Exposure to second-hand smoke has a direct impact on the brain and stimulates nicotine cravings among smokers, reveals study.
According to the study funded by the National Institute on Drug Abuse (NIDA), part of the National Institutes of Health, exposure to this second-hand smoke evokes cravings among smokers.
The study used positron emission tomography (PET) to demonstrate that one hour of second-hand smoke in an enclosed space results in enough nicotine reaching the brain to bind receptors that are normally targeted by direct exposure to tobacco smoke. This happens in the brain of both smokers and non-smokers.
Previous research has shown that exposure to second-hand smoke increases the likelihood that children will become teenage smokers and makes it more difficult for adult smokers to quit.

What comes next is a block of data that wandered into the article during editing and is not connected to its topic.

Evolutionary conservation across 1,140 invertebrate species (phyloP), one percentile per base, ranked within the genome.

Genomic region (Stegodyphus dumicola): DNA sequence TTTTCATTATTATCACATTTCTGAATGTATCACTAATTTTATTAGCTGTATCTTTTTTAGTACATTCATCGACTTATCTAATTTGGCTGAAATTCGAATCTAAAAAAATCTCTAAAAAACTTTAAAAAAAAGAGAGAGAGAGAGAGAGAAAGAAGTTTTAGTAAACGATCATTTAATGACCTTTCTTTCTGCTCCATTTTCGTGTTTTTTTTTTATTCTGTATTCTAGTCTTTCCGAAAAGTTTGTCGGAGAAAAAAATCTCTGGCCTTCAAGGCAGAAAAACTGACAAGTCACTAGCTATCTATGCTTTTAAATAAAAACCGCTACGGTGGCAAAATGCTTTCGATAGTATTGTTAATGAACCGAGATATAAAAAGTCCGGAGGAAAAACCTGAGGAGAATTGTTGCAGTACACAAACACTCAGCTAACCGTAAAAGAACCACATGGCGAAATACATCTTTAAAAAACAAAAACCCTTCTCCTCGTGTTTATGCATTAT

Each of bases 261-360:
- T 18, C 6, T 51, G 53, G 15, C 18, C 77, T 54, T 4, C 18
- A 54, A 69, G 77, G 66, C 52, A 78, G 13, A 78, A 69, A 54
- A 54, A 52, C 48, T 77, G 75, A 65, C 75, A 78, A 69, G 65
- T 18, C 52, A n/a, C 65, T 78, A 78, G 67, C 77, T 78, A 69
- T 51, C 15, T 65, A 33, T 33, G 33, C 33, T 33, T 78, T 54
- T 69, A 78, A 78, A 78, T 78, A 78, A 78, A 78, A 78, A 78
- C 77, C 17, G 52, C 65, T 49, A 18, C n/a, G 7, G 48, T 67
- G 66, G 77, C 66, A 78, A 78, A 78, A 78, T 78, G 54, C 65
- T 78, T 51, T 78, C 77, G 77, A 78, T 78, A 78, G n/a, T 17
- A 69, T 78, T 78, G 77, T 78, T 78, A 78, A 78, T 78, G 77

Such associations suggest that second-hand smoke acts on the brain to promote smoking behaviour.
"These results show that even limited second-hand smoke exposure delivers enough nicotine to the brain to alter its function," NIDA Director Nora D. Volkow, M.D., said.
"Chronic or severe exposure could result in even higher brain nicotine levels, which may explain why second-hand smoke exposure increases vulnerability to nicotine addiction," she stated.
Arthur Brody, M.D., of the UCLA Department of Psychiatry and Biobehavioral Sciences and corresponding author for the article, said the study gives concrete evidence to support policies that ban smoking in public places, particularly enclosed spaces and around children.
The findings have been published in Archives of General Psychiatry.